despite their terrifying experience in the earthquake which struck the city in the early hours of Monday morning.
John Regis, Tony Jarrett and Gary Cadogan are living in Sherman Oaks, less than 10 miles from the epicentre of the disturbance which has left 42 people dead.
When phone lines were restored to the area, they described how they had woken in darkness and confusion as the hillside house which they share was caught up in a quake which registered 6.6 on the Richter scale and was felt 275 miles away in Las Vegas.
'It went on for about 45 seconds,' Jarrett, the world 110 metres silver medallist, said. 'Everything was moving. It was really scary.'
The first reaction of Cadogan, Britain's leading 400m hurdler, was that a bomb had gone off. 'It was like someone picking up the house and shaking it. I stayed frozen in my bed. When it stopped there was silence. None of us screamed or shouted. We were all too scared to say anything.
'We went into the living room which has a view right over LA.
Everything was pitch black, which made it even more scary. We saw fires, and then something blew up and it was like a firework display.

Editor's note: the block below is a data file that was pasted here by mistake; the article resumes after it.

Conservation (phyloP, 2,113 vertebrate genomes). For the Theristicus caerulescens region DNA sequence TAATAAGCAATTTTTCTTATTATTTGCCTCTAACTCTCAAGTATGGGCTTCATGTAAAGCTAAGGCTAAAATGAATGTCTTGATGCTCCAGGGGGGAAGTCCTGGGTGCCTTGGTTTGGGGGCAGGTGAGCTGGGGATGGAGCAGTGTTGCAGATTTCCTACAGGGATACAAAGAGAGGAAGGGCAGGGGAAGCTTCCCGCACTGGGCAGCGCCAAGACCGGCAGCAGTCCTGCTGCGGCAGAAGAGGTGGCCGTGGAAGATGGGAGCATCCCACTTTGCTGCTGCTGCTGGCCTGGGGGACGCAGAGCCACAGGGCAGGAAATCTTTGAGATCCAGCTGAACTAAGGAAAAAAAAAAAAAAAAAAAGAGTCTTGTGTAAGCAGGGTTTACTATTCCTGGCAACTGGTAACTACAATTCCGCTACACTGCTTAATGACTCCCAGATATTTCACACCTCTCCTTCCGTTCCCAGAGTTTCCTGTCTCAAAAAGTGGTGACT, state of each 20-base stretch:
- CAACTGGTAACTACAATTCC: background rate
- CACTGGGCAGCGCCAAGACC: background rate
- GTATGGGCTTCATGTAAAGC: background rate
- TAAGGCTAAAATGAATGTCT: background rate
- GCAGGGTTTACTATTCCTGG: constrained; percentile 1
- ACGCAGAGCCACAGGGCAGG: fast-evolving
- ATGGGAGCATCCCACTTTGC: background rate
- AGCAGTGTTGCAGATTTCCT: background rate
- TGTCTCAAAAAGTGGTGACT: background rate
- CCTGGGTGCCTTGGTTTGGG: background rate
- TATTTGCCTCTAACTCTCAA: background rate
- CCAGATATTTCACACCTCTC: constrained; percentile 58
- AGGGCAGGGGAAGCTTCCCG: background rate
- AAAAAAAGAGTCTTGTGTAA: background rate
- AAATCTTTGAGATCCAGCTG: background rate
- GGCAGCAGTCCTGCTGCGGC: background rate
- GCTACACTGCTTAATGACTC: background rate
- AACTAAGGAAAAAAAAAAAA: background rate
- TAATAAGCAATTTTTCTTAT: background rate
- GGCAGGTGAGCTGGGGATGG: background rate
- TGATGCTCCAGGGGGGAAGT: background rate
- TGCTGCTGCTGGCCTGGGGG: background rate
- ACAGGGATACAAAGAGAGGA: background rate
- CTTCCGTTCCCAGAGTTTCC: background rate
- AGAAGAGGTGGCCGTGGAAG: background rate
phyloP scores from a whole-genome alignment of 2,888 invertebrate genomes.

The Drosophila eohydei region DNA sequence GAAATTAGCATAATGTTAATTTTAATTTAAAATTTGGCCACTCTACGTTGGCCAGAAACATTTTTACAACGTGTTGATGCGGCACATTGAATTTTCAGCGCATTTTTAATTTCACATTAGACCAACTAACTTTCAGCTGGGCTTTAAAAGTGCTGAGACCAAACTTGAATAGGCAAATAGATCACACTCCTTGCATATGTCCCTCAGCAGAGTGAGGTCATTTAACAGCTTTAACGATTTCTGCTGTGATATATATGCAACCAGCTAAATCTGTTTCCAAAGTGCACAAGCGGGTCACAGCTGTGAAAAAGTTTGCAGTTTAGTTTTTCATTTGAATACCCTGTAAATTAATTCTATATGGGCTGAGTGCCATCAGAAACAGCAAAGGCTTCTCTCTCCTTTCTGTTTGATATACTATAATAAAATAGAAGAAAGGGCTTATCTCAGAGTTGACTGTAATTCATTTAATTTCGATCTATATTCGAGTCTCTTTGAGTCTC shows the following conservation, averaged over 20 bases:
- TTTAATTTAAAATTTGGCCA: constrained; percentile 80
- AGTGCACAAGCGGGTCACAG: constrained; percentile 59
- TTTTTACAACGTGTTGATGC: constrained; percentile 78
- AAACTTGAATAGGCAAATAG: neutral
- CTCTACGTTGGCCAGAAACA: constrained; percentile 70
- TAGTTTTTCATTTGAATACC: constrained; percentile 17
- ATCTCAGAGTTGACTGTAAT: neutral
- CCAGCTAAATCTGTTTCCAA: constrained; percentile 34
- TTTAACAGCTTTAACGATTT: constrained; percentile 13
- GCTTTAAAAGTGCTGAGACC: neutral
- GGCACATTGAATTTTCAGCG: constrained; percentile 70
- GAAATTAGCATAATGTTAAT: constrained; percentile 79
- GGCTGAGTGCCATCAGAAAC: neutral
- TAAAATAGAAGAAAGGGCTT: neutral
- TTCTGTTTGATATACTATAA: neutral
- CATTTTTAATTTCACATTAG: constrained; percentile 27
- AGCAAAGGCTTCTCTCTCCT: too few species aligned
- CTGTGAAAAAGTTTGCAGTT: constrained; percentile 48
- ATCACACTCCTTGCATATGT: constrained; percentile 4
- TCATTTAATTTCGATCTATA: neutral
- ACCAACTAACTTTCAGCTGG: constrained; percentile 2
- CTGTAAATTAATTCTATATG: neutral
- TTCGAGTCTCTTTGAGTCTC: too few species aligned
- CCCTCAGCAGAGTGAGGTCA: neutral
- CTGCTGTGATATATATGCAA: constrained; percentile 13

'We just stood there talking, not knowing what was going on. After a while we put on our trainers and ran out to the car.
'When we went out it was still dark, but one of the neighbours lent us a flashlight. We stayed awake for the rest of the day because we were too scared to go to sleep. We didn't have anything to eat for 12 to 15 hours. The power came back on, but we couldn't have water at first because the fire service needed the water pressure. Then we could only drink water that we had boiled.
'Two people got killed about a mile down the road from us when their house just slid off the mountain. There is a place called Van Nuys about a mile away which is devastated. There are walls hanging off everywhere, and shop windows broken. It's like a war zone.
'We have had a few aftershocks. Since the major one, I have heard there have been about 200. They are all around 5.5 on the scale, but they are saying that the worst is over.'
The trio resumed training
yesterday at the University of Southern California where they are working with John Smith, who also coaches Quincy Watts and Kevin Young, Olympic champions at 400m and 400m hurdles respectively.
The warm weather and top-class company provide strong motivating forces to remain. 'We want to stay,' Cadogan said. 'But we have agreed with one another that if there is
another earthquake at number seven or eight on the scale, we will come home.'
It is a deeply worrying predicament for the trio. 'The house has windows everywhere,' Jarrett said. The British Athletic Federation, which is funding the five-month stay, has cause to be gravely concerned.Reuse content